At the beginning of May, hundreds, if not thousands of people got stuck on the Sea to Sky highway for several hours due to severe accidents closing the road.
After one lengthy closure, a petition requesting safety upgrades for the road gained more than 1,400 signatures. The extended closure sparked a debate on what to do about the highway, which left longtime residents with a faint sense of déjà-vu.
While I hope the province will continue to make safety modifications to the Sea to Sky highway, like increased warning signage, I still have concerns regarding the single-option route connecting the Sea to Sky to the Lower Mainland.
It’s no secret that if a natural disaster, like a wildfire, requires the rapid evacuation of Whistler or Pemberton, the route south will be overwhelmed.
During southbound highway closures, the recommended detour from Whistler to Vancouver takes about six hours, and requires heading over the Coast Mountains to Lillooet, then down through Lytton and the Fraser Canyon, before finally arriving in the Lower Mainland.
I’m not the only one thinking about a shorter alternate route south.
For decades now, the Lower Stl’atl’imx First Nations have advocated upgrading the In-SHUCK-ch Forest Service Road (FSR), which connects several isolated rural communities, including Port Douglas, Tipella, Skatin, Lillooet Lake Estates, and Heather Jean Properties to the Pemberton Valley.
The road is vital in connecting these communities to essential services such as health-care, food, and education. The In-SHUCK-ch Nations, made up of the Samahquam and Skatin First Nations, recognized the significance of the road, and made upgrades a crucial part of treaty negotiations from 2005 to 2015.
Although the province has constructed some safety improvements since those negotiations halted, the road still needs to be improved in several areas. If the further West Harrison Lake FSR to the Lower Mainland is included, the situation is even worse, with washouts, potholes and poor conditions all common occurrences.
To get from Harrison Mills to Pemberton right now, assuming everything runs smoothly on the West Harrison and In-SHUCK-ch FSRs, it can take four to five hours to cover the 193-kilometre distance. If brought up to a paved, two-lane highway standard, that journey time will shrink significantly, and provide a second route to the Sea to Sky.
There are several reasons why upgrading the road makes sense, the most important being reconciliation. Anything that helps B.C.’s isolated First Nations gain economic prosperity and better access to essential services is a win for both the province and the wider region.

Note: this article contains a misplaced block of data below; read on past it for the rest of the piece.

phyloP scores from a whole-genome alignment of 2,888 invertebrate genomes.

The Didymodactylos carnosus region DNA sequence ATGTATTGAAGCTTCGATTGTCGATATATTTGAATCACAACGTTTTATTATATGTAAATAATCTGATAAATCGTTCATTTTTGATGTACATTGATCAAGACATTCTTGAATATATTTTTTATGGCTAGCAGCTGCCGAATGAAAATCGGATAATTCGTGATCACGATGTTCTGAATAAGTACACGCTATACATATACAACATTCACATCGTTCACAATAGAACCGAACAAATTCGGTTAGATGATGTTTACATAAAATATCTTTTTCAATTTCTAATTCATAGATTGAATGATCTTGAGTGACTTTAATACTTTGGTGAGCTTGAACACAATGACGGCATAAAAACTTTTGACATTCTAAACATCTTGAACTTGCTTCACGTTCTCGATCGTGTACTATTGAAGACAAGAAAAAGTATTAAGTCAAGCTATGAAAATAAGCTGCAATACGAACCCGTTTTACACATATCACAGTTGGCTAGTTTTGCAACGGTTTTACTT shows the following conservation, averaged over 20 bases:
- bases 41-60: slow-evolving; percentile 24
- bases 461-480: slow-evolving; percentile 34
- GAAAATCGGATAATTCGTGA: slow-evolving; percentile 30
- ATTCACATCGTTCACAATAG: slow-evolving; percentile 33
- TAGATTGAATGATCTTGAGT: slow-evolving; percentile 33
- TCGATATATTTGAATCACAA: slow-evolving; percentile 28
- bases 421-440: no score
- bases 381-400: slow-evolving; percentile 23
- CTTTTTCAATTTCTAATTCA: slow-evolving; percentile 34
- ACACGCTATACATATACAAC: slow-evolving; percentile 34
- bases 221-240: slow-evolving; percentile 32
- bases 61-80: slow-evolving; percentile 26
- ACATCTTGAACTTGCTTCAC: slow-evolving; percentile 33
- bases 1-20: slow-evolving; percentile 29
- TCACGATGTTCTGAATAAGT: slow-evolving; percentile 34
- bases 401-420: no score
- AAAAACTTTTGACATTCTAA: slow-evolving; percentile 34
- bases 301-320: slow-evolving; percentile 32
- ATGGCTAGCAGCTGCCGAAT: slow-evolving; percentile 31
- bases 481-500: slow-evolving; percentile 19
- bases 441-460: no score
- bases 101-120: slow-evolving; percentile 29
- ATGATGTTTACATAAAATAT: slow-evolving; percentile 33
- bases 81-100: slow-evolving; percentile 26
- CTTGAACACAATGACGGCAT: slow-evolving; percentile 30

Then there’s the need for a true backup route for the Sea to Sky in case of emergencies. Take the floods that plagued the province in late 2021, for example. The flooding resulted in the closure of three out of the four main roads between the Interior and the Coast for extended periods, highlighting the importance of alternate routes to mitigate the impact of similar disaster scenarios.
Road improvements are also necessary as traffic picks up on the In-SHUCK-ch. Over the past few years, visitors to the area have significantly increased, particularly during the pandemic; in 2020, the road saw 146,000 daily users annually, a 45-per-cent increase from 101,000 in 2016. Moreover, Pemberton and Whistler are growing at near record paces, resulting in further pressure on the popular FSR as people search for less-crowded recreational areas.
The high cost of such a road upgrade is of course one of the main reasons it hasn’t happened yet.
A 2016 feasibility study by the province and the First Nations estimated that a two-lane paved highway upgrade would cost between $390 and $500 million. Comparatively, the completed upgrades to the Sea to Sky highway for the 2010 Olympic Games cost about $600 million.
While this is a significant amount of capital, it’s an investment that will pay itself off in the long term. With a better connection, opportunities will open up along the new highway for everyone along the route.
By the same token, the increased traffic and backcountry recreation that will come with such an upgrade must also be taken into account, and the will of the affected First Nations must take the lead on that discussion.
I believe the positives outweigh any potential drawbacks. But those who live in the corridor have heard this discussion before.
“I’ve lived in Pemberton long enough that I’ve experienced at least three occasions where the highway was closed at length,” former Pemberton mayor and current MLA Jordan Sturdy told Pique in 2015.
“A true alternate route back to the Lower Mainland would be of tremendous value to the corridor.”
His words still ring true.